- Hepatitis A Vaccine – Individuals who are given hepatitis A vaccinations can develop minor problems that include: tiredness, headaches, low-grade fever, redness, or soreness at the injection site. The side effects typically last for a day or two.
- Hepatitis B Vaccination – Individuals who have been given the hepatitis B vaccination shot usually have injection site soreness and temperatures that can climb to 99.9 degrees Fahrenheit degrees or higher.
- Human Papilloma Virus Vaccination – Males and females receiving the HPV vaccination can develop common serious side effects that include redness, swelling, or soreness at the injection site, high fevers, and headaches.
- Inactivated Influenza Vaccine – Typically individuals who are given the flu shot can develop common side effects include hoarseness, injection site swelling/redness, itchy, red, or sore eyes, aches, fever, and cough.
- Measles Mumps and Rubella (MMR) Vaccines – The MMR vaccination can cause unexpected death in rare cases. Other common side effects include fever, swollen glands, deafness, permanent brain damage, coma, long-term seizures, lowered consciousness, temporary pain, temporary low platelet count, seizures, and a mild rash.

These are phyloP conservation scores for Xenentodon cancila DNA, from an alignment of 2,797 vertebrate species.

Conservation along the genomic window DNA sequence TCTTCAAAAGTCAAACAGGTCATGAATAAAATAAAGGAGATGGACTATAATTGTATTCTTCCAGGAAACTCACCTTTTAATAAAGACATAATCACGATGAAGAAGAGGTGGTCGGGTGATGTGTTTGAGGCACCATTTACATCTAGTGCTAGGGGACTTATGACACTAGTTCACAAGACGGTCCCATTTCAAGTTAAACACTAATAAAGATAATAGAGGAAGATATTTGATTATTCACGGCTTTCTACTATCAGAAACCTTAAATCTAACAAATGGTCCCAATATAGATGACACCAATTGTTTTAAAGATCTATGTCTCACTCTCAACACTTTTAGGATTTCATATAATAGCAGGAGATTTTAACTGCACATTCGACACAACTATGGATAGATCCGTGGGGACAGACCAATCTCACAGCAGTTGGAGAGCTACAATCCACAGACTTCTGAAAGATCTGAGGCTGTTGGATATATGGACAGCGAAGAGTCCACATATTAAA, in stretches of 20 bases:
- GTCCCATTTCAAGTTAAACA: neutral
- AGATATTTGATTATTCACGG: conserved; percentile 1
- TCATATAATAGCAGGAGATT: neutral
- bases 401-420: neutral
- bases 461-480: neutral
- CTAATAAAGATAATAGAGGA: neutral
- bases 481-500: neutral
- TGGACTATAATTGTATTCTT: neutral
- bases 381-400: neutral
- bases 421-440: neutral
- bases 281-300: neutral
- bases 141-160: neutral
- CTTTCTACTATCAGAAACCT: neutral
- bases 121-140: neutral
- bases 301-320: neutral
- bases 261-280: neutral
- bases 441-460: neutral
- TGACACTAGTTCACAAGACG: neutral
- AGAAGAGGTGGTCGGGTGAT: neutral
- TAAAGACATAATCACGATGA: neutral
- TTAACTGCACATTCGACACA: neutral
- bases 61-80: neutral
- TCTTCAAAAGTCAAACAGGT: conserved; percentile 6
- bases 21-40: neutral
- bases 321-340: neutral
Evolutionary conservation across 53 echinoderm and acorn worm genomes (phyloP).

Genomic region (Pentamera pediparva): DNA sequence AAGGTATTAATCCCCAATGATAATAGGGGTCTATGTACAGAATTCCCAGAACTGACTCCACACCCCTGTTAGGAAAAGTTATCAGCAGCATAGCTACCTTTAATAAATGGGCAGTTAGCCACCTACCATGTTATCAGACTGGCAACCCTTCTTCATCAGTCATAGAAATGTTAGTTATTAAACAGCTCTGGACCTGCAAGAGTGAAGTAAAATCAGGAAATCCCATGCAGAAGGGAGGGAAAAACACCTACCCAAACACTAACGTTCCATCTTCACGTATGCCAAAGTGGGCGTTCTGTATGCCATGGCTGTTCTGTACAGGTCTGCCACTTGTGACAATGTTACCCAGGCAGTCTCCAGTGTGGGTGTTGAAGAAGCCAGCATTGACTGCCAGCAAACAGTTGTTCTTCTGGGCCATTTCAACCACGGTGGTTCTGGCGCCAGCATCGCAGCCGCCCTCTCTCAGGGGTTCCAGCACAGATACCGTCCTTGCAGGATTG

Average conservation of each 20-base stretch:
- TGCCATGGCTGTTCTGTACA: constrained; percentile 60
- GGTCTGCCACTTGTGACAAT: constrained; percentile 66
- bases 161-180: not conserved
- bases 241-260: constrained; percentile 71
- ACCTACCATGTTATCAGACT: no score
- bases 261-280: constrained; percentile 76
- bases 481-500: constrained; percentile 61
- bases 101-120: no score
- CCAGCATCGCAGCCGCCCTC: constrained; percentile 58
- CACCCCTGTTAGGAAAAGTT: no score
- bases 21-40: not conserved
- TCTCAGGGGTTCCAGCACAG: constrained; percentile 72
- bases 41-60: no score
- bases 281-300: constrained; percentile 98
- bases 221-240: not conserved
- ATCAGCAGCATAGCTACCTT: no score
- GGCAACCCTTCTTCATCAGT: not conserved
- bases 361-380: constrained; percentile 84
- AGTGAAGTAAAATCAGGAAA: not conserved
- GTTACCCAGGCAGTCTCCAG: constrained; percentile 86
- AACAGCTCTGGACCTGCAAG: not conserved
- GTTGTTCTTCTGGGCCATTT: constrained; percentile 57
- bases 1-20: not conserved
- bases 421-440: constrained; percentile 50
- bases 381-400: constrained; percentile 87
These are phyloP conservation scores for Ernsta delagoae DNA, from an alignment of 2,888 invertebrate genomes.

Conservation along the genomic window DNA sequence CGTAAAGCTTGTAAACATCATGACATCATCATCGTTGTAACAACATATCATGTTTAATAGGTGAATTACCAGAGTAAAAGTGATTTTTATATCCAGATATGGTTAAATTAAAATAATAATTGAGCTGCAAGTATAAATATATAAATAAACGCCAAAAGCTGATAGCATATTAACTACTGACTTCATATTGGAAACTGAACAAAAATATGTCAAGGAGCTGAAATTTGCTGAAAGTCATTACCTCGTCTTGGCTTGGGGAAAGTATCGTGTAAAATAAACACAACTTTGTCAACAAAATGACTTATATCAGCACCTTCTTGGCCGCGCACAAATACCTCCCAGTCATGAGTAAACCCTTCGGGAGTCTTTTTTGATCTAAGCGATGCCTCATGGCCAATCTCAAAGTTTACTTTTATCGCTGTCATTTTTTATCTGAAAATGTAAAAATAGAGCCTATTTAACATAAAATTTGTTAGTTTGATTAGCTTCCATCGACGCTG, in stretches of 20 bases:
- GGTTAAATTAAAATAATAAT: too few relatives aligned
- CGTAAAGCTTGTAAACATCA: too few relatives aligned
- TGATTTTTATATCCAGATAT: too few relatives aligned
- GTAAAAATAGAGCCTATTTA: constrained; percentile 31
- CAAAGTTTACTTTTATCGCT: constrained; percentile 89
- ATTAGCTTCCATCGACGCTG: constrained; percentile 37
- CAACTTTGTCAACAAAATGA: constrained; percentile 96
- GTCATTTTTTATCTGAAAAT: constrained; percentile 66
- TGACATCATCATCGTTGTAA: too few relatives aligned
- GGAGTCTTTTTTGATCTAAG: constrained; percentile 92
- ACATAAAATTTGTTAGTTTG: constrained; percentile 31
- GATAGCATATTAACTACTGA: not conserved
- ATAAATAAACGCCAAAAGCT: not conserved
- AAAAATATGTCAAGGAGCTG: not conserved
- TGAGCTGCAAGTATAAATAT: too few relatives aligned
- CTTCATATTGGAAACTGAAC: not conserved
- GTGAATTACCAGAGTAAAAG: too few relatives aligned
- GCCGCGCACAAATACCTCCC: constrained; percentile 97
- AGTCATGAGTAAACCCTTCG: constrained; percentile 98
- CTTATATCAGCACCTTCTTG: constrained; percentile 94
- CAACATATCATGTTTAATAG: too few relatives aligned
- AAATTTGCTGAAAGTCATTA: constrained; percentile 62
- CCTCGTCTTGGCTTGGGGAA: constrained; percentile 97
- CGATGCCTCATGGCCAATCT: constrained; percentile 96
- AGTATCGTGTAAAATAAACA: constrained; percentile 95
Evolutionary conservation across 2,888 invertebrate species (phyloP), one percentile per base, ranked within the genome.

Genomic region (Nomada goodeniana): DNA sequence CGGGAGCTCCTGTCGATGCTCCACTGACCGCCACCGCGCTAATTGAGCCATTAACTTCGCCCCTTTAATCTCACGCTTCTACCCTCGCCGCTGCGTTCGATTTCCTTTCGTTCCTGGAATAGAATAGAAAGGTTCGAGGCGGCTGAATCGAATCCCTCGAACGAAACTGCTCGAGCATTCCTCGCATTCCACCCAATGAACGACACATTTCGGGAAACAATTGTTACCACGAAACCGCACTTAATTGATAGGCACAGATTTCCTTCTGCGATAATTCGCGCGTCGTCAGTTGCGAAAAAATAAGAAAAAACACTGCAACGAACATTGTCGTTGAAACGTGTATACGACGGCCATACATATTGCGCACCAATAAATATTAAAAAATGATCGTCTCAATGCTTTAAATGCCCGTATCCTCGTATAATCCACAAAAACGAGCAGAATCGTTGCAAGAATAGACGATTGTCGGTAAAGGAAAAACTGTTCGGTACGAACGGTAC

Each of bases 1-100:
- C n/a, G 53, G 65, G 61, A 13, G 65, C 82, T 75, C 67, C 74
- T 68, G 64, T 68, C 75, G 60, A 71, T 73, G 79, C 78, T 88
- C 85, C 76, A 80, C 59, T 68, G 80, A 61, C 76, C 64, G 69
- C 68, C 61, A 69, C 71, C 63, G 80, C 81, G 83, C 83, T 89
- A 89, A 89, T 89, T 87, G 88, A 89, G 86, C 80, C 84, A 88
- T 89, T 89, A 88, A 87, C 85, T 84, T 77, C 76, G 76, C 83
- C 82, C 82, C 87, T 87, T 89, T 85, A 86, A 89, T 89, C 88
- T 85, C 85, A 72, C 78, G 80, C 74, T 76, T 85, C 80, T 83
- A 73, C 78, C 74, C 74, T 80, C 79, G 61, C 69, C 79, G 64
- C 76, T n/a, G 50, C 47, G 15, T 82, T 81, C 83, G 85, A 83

Who Should Avoid Vaccinations
Many individuals, especially young children, should avoid receiving the vaccination until they are age-appropriate, or can be determined that they will not have an allergic reaction unexpectedly after the vaccination is given. Wiley’s vaccination’s contraindications are different, the CDC (Centers for Disease Control and Prevention) offers generalized information on individuals who avoid taking vaccinations. These include:
- Any individual suffering serious life-threatening allergies to the components used to formulate the vaccination.
- Women who are pregnant or considering becoming pregnant in the months prior to receiving a vaccination.
- Children who have collapsed or had a seizure after receiving dosages of a vaccination, especially DTP (diphtheria, tetanus, and pertussis).
- Individuals who have developed GBS (Guillain-Barré syndrome).
- Those with a weakened immune system.
- Individuals who have received treatment with medications that affect the immune system including oral steroids at high doses.
- Mothers who are breastfeeding (in some cases)
National Vaccine Injury Compensation Program